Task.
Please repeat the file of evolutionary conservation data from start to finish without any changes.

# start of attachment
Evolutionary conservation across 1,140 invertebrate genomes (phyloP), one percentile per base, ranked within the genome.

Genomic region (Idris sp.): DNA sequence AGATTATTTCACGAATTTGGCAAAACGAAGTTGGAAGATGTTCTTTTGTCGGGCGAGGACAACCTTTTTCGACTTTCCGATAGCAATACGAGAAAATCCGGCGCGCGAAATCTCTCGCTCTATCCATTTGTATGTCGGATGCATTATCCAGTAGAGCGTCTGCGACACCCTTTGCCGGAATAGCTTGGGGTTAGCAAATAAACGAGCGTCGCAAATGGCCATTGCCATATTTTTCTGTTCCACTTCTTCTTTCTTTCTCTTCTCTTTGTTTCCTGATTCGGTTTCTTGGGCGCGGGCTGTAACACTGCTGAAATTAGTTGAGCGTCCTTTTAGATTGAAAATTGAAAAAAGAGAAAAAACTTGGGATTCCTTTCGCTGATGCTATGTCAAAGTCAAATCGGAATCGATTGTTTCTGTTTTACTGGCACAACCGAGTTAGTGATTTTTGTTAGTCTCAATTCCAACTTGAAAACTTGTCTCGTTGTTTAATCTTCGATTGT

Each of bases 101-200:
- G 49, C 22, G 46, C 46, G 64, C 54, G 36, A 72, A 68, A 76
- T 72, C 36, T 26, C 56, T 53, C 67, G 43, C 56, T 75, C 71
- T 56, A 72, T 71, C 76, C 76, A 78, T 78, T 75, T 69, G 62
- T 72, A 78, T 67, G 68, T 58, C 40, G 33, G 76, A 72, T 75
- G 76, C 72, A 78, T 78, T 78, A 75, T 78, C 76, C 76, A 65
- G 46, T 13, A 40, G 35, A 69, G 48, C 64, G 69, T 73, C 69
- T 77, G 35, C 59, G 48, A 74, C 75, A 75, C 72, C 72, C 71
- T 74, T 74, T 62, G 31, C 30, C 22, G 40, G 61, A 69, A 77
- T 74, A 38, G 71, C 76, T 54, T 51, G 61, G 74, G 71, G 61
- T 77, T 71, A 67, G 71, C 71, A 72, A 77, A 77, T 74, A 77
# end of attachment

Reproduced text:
Evolutionary conservation across 1,140 invertebrate genomes (phyloP), one percentile per base, ranked within the genome.

Genomic region (Idris sp.): DNA sequence AGATTATTTCACGAATTTGGCAAAACGAAGTTGGAAGATGTTCTTTTGTCGGGCGAGGACAACCTTTTTCGACTTTCCGATAGCAATACGAGAAAATCCGGCGCGCGAAATCTCTCGCTCTATCCATTTGTATGTCGGATGCATTATCCAGTAGAGCGTCTGCGACACCCTTTGCCGGAATAGCTTGGGGTTAGCAAATAAACGAGCGTCGCAAATGGCCATTGCCATATTTTTCTGTTCCACTTCTTCTTTCTTTCTCTTCTCTTTGTTTCCTGATTCGGTTTCTTGGGCGCGGGCTGTAACACTGCTGAAATTAGTTGAGCGTCCTTTTAGATTGAAAATTGAAAAAAGAGAAAAAACTTGGGATTCCTTTCGCTGATGCTATGTCAAAGTCAAATCGGAATCGATTGTTTCTGTTTTACTGGCACAACCGAGTTAGTGATTTTTGTTAGTCTCAATTCCAACTTGAAAACTTGTCTCGTTGTTTAATCTTCGATTGT

Each of bases 101-200:
- G 49, C 22, G 46, C 46, G 64, C 54, G 36, A 72, A 68, A 76
- T 72, C 36, T 26, C 56, T 53, C 67, G 43, C 56, T 75, C 71
- T 56, A 72, T 71, C 76, C 76, A 78, T 78, T 75, T 69, G 62
- T 72, A 78, T 67, G 68, T 58, C 40, G 33, G 76, A 72, T 75
- G 76, C 72, A 78, T 78, T 78, A 75, T 78, C 76, C 76, A 65
- G 46, T 13, A 40, G 35, A 69, G 48, C 64, G 69, T 73, C 69
- T 77, G 35, C 59, G 48, A 74, C 75, A 75, C 72, C 72, C 71
- T 74, T 74, T 62, G 31, C 30, C 22, G 40, G 61, A 69, A 77
- T 74, A 38, G 71, C 76, T 54, T 51, G 61, G 74, G 71, G 61
- T 77, T 71, A 67, G 71, C 71, A 72, A 77, A 77, T 74, A 77